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National Electric Systems, Inc. v. City of Anderson

March 10, 2009

NATIONAL ELECTRIC SYSTEMS, INC., PLAINTIFFS,
v.
CITY OF ANDERSON, INDIANA, DEFENDANT.



The opinion of the court was delivered by: David N. Hurd United States District Judge

MEMORANDUM-DECISION and ORDER

I. INTRODUCTION

Plaintiff National Electric Systems, Inc. ("plaintiff" or "National") alleges defendant City of Anderson, Indiana ("defendant" or "Anderson") unlawfully assessed liquidated damages pursuant to a public works project contract between the two parties. Plaintiff asserts there is diversity jurisdiction to bring its breach of contract claim against defendant. Plaintiff is a corporation organized under the laws of New York with its principal place of business located in Boonville, New York, and defendant is a municipality organized and existing under the laws of Indiana.

Anderson moves to dismiss plaintiff's lawsuit pursuant to Federal Rule of Civil Procedure 12(b)(2) for lack of personal jurisdiction. Alternatively, defendant moves for transfer of the action to the Southern District of Indiana pursuant to 28 U.S.C. § 1406(a). Plaintiff opposes defendant's motions. Decision was reserved after hearing oral argument on January 16, 2009 in Utica, New York.

II. BACKGROUND

Sometime before August 2006, Anderson hired Spectrum Engineering ("Spectrum") to develop specifications for two transformers it planned to install in a new substation located in one of its industrial parks. Following defendant's approval, specifications were provided to several potential bidders, including U & I Products, Inc. ("U & I"), a sales representative servicing transformer manufacturers in New York. National learned of the specifications from U & I and later submitted a bid on the contract. Defendant accepted plaintiff's bid and faxed a purchase order for two transformers to plaintiff on August 15, 2006. See Ex. A to Pl's. Compl., Dkt. No. 1 (the purchase order). Plaintiff sub-contracted the manufacture of the transformers to Niagara Transformer Corp. ("Niagara"), a transformer manufacturing company located in Buffalo, New York.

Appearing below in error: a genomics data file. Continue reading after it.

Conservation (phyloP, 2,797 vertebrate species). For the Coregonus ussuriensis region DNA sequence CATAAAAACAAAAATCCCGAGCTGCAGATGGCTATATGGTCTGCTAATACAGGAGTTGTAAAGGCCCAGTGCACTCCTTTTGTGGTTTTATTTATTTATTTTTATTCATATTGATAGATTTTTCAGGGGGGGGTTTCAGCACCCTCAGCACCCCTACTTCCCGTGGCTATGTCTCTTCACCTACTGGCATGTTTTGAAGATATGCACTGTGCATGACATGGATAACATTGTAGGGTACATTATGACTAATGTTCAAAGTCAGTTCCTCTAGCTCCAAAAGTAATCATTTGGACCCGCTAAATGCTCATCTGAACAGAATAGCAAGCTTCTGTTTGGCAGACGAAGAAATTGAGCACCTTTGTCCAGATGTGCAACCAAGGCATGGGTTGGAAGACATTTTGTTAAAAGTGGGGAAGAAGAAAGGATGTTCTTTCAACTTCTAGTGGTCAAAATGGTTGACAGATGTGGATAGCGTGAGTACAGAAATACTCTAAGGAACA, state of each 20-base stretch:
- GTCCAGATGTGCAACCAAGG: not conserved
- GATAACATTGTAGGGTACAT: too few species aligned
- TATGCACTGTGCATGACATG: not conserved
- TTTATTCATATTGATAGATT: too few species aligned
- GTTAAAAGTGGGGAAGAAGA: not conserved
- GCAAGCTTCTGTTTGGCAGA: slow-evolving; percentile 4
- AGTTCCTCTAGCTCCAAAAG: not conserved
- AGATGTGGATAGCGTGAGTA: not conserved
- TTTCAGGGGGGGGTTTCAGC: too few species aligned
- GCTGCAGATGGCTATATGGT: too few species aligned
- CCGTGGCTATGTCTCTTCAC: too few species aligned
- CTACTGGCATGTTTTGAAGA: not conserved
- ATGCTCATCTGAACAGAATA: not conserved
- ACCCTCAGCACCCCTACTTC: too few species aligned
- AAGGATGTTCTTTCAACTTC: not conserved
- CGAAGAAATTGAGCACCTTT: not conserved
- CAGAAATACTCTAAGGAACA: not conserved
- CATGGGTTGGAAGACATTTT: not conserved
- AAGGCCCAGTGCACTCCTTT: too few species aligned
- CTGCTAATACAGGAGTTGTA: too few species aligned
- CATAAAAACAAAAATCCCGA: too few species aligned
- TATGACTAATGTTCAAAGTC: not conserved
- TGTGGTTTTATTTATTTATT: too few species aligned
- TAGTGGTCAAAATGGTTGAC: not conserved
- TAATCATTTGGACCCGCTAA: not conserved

On July 9, 2007, plaintiff's representatives attended a meeting in Anderson, Indiana to discuss the progress of the transformer project. In November of 2007 and January of 2008, Spectrum employees made two separate two-day trips to Niagara's facility in Buffalo, New York in order to observe final acceptance testing of the transformers before they were shipped to Anderson. Following successful testing, the first transformer was installed in defendant's substation in December 2007, and the second unit was installed in February 2008.

National admits it failed to deliver the second transformer until approximately eighty-one days after the contractual deadline. See Pl's. Compl., Dkt No. 1, ¶ 5. Pursuant to the liquidated damages provision of defendant's request for bids, see Ex. B to Pl's. Compl., Dkt No. 1, ¶ 23, defendant withheld $139,500.00 from its payments to plaintiff as a penalty for the untimely delivery of the second transformer. Plaintiff alleges in its complaint that liquidated damages were improper because the delay in delivery of the second transformer was the result of an unforeseeable shortage of requisite M3 grade core steel.

Without yet filing its answer, Anderson now moves to dismiss plaintiff's complaint for lack of personal jurisdiction pursuant to Federal Rule of Civil Procedure 12(b)(2), or alternatively, for transfer of the action to the Southern District of Indiana pursuant to 28 U.S.C. § 1406(a). Defendant argues there is no basis for the exercise of personal jurisdiction pursuant to New York's long-arm statute, New York Civil Practice Law and Rules ("CPLR") §§ 301 or 302(a)(1). Plaintiff does not argue a basis for personal jurisdiction under CPLR § 301; rather, its arguments are limited to the exercise of personal jurisdiction under CPLR § 302(a)(1). See Pl's. Mem. of Law in Opp'n, Dkt. No. 8-3, 3 ("[S]ufficient New York roots exist to establish jurisdiction without consideration of CPLR § 301."). Accordingly, CPLR § 301 will not be considered.

III. DISCUSSION

A. Defendant's Motion to Dismiss for Lack of Personal Jurisdiction

In opposition to a motion to dismiss pursuant to Rule 12(b)(2), the plaintiff bears the burden of establishing a proper basis for personal jurisdiction over the defendant. Bank Brussels Lambert v. Fiddler Gonzalez & Rodriguez, 171 F.3d 779, 784 (2d Cir. 1999). Absent discovery or an evidentiary hearing, the plaintiff must only "allege facts constituting a prima facie showing of personal jurisdiction." PDK Labs, Inc. v. Friedlander, 103 F.3d 1105, 1106 (2d Cir. 1997) (citing Ball v. Metallurgie Hoboken-Overpelt, S.A., 902 F.2d 194, 197 (2d Cir. 1990)); see also Robinson v. Overseas Military Sales Corp., 21 F.3d 502, 507 (2d Cir. 1994) (citing CutCo Indus., Inc. v. Naughton, 806 F.2d 361, 364 (2d Cir. 1986)). Additionally, all pleadings and factual ambiguities are construed in favor of the plaintiff. Overseas Military Sales, 21 F.3d at 507; Hoffritz for Cutlery, Inc. v. Amajac, Ltd., 763 F.2d 55, 56-57 (2d Cir. 1985).

The law of the forum state must be used to determine whether there is a basis for the exercise of personal jurisdiction over a non-domiciliary defendant. Bensusan Rest. Corp. v. King, 126 F.3d 25, 27 (2d Cir. 1997). This analysis entails a two-part inquiry: First, plaintiff must have shown that the defendant is capable of being served with process under the forum state's laws; second, the exercise of personal jurisdiction over the non-domiciliary defendant must ...


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